"A monumental piece of scholarship, obviously years in the making. Undoubtedly, it will be an invaluable resource for anyone carrying out research or teaching on family and kinship in the Arab world."—Julie Peteet, professor of anthropology and director of the Middle East and Islamic Studies program, University of Louisville
"A stunning collective achievement. This is a landmark in the social study of the Arab world—breathtaking in its encyclopedic coverage of past scholarship yet utterly visionary in the new directions it charts for the critical study of family in the Arab world. Expert contributors at the cutting edge of their fields redefine the core issues, moving us beyond tired clichés about culture to exhilarating appreciations of the dynamic ways ‘the Arab family’ lies at the nexus of the politics of states, economies, and meaning."—Lila Abu-Lughod, department of Anthropology, Columbia University
"The volume is useful both for a general overview of Arab families and to those seeking more in-depth analyses of families in particular Arab states. Highly recommended."—Choice
"Arab Family Studies is a much-needed critical review of the scholarly literature on Arab families. The book not only provides a country-by-country overview of the research on Arab families but makes a vital argument for the centrality of the family in the region."—American Ethnologist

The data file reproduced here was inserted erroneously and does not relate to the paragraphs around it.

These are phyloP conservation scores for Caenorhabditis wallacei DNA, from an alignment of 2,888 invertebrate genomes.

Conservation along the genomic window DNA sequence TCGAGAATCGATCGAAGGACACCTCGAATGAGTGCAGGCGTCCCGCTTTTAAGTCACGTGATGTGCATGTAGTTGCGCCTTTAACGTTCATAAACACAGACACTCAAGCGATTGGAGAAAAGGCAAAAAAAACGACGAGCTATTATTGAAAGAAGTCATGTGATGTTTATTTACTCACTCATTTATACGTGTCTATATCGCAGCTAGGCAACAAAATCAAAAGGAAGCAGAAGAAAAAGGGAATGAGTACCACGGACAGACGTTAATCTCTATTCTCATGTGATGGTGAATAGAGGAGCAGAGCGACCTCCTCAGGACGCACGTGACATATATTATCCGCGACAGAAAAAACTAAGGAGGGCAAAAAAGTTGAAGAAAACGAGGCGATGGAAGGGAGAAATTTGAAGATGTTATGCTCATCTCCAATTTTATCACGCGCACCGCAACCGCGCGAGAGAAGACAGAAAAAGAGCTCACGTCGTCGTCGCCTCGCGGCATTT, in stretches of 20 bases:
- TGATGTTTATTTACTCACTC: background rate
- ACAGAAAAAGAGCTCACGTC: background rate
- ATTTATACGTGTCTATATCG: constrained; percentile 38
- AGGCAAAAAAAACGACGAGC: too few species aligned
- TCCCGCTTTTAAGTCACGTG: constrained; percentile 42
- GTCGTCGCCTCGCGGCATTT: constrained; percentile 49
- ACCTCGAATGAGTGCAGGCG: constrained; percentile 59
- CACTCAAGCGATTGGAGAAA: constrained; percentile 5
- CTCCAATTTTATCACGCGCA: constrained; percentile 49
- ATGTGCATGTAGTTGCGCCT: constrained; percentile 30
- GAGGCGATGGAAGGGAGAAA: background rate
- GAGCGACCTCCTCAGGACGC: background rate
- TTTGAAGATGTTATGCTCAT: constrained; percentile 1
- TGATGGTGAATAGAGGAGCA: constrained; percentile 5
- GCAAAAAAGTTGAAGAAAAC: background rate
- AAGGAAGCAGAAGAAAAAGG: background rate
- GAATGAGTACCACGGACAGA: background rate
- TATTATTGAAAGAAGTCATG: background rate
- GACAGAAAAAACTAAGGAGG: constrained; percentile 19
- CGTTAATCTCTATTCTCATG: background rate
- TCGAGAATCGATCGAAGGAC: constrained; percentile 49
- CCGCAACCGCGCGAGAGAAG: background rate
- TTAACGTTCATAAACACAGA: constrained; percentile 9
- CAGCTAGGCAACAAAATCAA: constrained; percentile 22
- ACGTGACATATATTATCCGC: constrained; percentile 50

Family remains the most powerful social idiom and one of the most powerful social structures throughout the Arab world. To engender love of nation among its citizens, national movements portray the nation as a family. To motivate loyalty, political leaders frame themselves as fathers, mothers, brothers, or sisters to their clients, parties, or the citizenry. To stimulate production, economic actors evoke the sense of duty and mutual commitment of family obligation. To sanctify their edicts, clerics wrap religion in the moralities of family and family in the moralities of religion. Social and political movements, from the most secular to the most religious, pull on the tender strings of family love to recruit and bind their members to each other. To call someone family is to offer them almost the highest possible intimacy, loyalty, rights, reciprocities, and dignity.
In recognizing the significance of the concept of family, this state-of-the-art literature review captures the major theories, methods, and case studies carried out on Arab families over the past century. The book offers a country-by-country critical assessment of the available scholarship on Arab families. Sixteen chapters focus on specific countries or groups of countries; seven chapters offer examinations of the literature on key topical issues. Joseph’s volume provides an indispensable resource to researchers and students, and advances Arab family studies as a critical independent field of scholarship.
Suad Joseph is Distinguished Research Professor of Anthropology and Gender, Sexuality, and Women’s Studies at the University of California, Davis.
8.5 x 11, 640 pages, 1 figure illustrations